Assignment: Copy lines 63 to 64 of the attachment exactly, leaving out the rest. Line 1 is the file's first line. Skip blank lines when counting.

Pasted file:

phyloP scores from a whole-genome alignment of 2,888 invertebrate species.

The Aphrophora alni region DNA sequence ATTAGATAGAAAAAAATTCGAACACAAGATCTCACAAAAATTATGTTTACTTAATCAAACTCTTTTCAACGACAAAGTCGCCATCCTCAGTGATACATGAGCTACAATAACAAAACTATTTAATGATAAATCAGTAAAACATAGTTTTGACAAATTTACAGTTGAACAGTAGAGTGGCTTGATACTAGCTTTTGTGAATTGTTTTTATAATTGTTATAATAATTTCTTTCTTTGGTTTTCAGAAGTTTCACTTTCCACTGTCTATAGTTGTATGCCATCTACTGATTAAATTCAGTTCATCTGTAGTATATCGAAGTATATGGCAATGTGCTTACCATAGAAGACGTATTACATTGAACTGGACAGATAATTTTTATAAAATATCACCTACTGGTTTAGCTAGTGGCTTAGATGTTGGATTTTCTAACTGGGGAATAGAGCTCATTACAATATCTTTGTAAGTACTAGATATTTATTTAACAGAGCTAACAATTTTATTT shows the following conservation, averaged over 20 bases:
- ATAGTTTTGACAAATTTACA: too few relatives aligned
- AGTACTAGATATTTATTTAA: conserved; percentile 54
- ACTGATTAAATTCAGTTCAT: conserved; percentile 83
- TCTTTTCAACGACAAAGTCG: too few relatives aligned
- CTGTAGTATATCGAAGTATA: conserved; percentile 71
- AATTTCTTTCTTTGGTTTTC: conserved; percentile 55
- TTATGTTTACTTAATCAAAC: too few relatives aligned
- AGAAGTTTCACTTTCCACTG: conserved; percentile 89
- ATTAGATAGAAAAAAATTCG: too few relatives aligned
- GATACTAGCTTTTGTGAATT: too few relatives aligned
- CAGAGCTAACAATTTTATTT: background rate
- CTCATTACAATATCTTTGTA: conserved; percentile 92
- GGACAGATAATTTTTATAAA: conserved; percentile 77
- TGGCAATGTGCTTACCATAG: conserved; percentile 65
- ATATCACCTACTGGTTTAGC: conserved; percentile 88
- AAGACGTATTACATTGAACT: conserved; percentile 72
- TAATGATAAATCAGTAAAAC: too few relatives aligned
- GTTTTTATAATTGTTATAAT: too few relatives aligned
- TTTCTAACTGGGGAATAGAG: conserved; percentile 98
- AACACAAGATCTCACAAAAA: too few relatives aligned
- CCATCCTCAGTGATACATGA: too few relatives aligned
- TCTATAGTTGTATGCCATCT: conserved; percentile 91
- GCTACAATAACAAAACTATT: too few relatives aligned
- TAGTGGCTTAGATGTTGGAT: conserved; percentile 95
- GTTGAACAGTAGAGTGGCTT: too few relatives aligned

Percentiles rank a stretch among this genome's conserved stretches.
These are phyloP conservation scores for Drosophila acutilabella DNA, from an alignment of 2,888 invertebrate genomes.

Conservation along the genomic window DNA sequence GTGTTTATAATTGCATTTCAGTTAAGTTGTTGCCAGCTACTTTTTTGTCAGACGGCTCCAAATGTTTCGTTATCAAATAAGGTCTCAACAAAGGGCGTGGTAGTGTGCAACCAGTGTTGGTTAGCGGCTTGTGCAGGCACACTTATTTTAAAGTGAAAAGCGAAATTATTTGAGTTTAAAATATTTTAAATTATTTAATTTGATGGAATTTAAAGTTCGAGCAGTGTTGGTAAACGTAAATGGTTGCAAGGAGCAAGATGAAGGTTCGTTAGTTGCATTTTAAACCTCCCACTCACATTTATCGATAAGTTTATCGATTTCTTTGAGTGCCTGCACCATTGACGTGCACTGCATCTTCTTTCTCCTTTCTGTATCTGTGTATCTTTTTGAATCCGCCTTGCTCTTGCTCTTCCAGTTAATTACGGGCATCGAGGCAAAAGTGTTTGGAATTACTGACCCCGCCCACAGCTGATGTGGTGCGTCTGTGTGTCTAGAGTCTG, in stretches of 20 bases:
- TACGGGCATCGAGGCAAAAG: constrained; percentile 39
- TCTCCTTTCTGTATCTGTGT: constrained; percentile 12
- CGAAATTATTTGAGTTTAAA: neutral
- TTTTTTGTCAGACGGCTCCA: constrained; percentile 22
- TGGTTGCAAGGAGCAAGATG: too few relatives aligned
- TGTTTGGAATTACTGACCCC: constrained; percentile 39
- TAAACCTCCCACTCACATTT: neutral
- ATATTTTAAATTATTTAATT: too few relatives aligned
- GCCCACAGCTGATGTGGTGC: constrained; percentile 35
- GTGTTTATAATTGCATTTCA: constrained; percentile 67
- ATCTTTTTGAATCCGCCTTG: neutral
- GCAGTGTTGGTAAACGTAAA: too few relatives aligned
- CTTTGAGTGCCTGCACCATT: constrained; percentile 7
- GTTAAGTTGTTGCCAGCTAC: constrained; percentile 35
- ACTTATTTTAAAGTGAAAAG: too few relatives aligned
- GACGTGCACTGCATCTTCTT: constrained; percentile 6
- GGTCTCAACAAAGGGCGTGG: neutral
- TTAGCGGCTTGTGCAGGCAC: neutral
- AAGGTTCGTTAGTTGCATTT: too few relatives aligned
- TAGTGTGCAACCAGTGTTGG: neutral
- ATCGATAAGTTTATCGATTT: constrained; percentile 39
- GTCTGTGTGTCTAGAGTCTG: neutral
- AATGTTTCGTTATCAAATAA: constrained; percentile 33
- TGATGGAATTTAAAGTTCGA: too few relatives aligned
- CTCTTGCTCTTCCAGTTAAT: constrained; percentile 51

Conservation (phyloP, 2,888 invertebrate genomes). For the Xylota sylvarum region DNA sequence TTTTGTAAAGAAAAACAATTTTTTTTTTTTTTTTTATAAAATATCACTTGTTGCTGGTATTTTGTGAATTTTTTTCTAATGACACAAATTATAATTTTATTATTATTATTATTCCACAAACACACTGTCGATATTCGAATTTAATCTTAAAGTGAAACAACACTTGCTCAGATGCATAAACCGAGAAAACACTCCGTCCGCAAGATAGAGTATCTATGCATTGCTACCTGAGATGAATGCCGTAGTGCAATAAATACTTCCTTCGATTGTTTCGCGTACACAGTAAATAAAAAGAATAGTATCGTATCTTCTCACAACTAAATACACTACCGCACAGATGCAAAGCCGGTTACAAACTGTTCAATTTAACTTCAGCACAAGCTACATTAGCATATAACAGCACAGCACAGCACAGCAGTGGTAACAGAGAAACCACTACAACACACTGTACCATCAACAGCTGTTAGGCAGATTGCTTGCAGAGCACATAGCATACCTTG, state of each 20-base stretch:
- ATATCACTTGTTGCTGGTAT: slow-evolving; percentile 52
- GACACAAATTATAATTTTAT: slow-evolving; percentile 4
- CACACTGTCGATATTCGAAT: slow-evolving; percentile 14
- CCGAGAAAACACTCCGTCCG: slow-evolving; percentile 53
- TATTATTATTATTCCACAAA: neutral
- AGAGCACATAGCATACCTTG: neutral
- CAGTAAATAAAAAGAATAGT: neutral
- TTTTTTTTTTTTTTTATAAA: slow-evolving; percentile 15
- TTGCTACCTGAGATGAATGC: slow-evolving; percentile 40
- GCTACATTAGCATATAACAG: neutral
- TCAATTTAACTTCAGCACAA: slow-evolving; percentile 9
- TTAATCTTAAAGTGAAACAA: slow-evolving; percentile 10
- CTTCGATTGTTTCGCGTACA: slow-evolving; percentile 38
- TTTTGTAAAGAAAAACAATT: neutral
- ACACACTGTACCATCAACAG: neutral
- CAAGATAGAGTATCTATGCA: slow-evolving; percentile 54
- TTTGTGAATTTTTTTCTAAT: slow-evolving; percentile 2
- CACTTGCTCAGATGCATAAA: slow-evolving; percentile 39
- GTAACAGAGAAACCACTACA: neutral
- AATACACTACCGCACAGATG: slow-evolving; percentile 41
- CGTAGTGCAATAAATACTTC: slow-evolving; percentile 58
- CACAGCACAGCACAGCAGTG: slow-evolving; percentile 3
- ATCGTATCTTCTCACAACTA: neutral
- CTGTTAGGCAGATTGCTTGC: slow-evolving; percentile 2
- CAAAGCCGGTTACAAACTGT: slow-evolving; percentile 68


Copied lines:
- CAGTAAATAAAAAGAATAGT: neutral
- TTTTTTTTTTTTTTTATAAA: slow-evolving; percentile 15